Musicology – Monday
Music experts and newbies alike will love this week of exploring topics in STEM through music! On our first day of Musicology, students received their own harmonicas to explore playing/performing songs through trial and error. The students then explored the condition synesthesia by using their creative side and expressing the music they heard in colorful, imaginative drawings. In the afternoon, students listened to some good vibrations while learning how sound is composed of waves. They then used this knowledge to begin to build their own electronic instruments composed of a vibration circuit and keyboard!
Ask your students: What is synesthesia? (A perceptual phenomenon in which one sense involuntarily triggers another; E.g. looking at the number 4 causes a mint taste in one’s mouth)
What is a wave? (The transportation of energy through a medium (water, air, etc.) without transporting matter)
Book Recommendation: A Mango-Shaped Space By Wendy Mass
This young adult novel is recommended for 5th-8th grade students and expands on the topic of synesthesia (which was explored this morning by the students). The plot revolves around Mia Winchell, a thirteen-year-old girl, struggling to understand and be understood by her peers, friends, and family due to her synesthesia. The novel received the American Library Association Schneider Family Book Award in 2004 and has since received several other awards.
Magical Mysteries Funshop – Friday, October 12, 2018
At our first Funshop of the year, young magicians from across the Chicago-land area came to IMSA to learn how science can be just as – if not more – amazing than magic itself!
The 3rd-4th grade group learned about one of the most magical substances in science – SLIME! Slime is made up of polymers, which, as our magicians learned, have many magical properties. Because of polymers, you can pierce a water-filled Ziploc bag with a sharpened pencil, and the water won’t leak out! Try it at home and see how many pencils you can put through your bag. Some of our magicians got up to 10 pencils!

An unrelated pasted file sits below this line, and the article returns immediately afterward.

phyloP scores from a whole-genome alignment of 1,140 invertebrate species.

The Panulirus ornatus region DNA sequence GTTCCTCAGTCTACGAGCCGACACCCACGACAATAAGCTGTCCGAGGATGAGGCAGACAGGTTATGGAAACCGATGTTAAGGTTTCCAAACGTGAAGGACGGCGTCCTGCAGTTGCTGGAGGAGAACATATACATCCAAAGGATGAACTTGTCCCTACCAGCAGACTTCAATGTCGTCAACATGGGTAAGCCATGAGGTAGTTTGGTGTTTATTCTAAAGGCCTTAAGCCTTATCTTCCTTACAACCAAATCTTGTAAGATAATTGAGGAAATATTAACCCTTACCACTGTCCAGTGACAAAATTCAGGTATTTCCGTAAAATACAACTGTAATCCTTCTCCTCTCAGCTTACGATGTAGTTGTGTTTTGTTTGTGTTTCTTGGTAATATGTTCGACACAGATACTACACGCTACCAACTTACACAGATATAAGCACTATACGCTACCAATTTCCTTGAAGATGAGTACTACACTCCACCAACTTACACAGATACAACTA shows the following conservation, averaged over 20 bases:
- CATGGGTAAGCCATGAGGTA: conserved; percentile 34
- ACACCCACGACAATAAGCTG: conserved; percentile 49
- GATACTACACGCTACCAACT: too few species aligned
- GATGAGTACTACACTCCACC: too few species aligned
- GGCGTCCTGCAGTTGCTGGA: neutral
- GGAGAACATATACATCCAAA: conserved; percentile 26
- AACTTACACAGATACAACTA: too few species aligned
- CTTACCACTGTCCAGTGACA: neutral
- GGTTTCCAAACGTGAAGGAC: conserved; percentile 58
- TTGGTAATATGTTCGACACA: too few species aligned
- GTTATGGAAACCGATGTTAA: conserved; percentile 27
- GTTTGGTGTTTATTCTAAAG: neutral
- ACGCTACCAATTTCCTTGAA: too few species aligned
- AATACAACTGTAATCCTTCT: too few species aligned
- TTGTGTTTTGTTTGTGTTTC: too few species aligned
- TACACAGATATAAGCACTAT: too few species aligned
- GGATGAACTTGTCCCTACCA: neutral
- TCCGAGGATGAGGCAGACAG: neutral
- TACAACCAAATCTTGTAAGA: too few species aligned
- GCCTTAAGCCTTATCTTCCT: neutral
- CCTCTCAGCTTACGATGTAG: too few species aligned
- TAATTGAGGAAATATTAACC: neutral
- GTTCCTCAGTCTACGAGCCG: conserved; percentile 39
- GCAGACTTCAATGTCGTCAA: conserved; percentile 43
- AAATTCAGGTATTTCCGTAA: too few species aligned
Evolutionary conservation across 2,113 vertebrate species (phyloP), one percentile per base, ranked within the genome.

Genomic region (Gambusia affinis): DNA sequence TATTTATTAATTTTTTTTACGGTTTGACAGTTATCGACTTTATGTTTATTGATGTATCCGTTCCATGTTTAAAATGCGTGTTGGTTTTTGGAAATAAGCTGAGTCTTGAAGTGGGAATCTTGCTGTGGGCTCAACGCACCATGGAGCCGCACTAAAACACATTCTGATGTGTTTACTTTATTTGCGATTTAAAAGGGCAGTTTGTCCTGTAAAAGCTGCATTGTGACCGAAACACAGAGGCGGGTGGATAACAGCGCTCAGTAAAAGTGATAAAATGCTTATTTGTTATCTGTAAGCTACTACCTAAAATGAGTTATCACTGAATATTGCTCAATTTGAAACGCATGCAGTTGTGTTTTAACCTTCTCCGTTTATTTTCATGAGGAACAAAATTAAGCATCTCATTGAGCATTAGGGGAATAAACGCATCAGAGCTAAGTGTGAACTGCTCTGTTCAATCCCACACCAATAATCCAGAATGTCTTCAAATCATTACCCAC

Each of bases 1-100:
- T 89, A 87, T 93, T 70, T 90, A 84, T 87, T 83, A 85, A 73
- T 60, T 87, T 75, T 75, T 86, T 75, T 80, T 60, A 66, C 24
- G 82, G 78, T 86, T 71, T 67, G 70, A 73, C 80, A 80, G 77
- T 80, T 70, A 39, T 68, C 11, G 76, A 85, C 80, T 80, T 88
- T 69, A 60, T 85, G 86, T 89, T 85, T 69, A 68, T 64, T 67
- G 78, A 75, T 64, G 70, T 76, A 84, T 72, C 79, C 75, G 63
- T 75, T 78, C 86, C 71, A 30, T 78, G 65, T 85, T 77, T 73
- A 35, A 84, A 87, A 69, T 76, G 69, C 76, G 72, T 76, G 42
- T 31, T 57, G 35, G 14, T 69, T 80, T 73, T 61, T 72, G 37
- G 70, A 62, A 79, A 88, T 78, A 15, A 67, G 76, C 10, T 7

The participants got to make their own magnetic slime and test it with various magnets, and play with oil-based ooblek! The magicians played with the ooblek to discover that oil-based ooblek is not like your run-of-the-mill water-based ooblek – it has its own magical properties!
Our 5th and 6th grade magicians learned all about illusions, which are the key to all good magic tricks. We first explored anamorphic images, then used our new knowledge to create a floating cube device. Check-out this magician’s device!
The 5th and 6th graders also built a device to project a hologram-like image. The participants learned that the floating image is called a “Pepper’s Ghost Illusion.” While it isn’t technically a hologram, all of the magicians were amazed to learn that the little projector can be used on their own phones and tablets!
The 5th and 6th grade magicians made their own videos to use with their projectors. Please view below!
Musicology – Friday
Today, students put final touches on their hand-pipe machines, creating a mechanism similar to a music box, and continued their experiments on digital vs. analog transmissions. They then learned how musical reeds work and even created their own reed-like instrument using straws. Finally, students put all their knowledge of music together by defining what made music “good” to them. They used this knowledge to categorize and rate music that their peers might like as well.
Ask your students: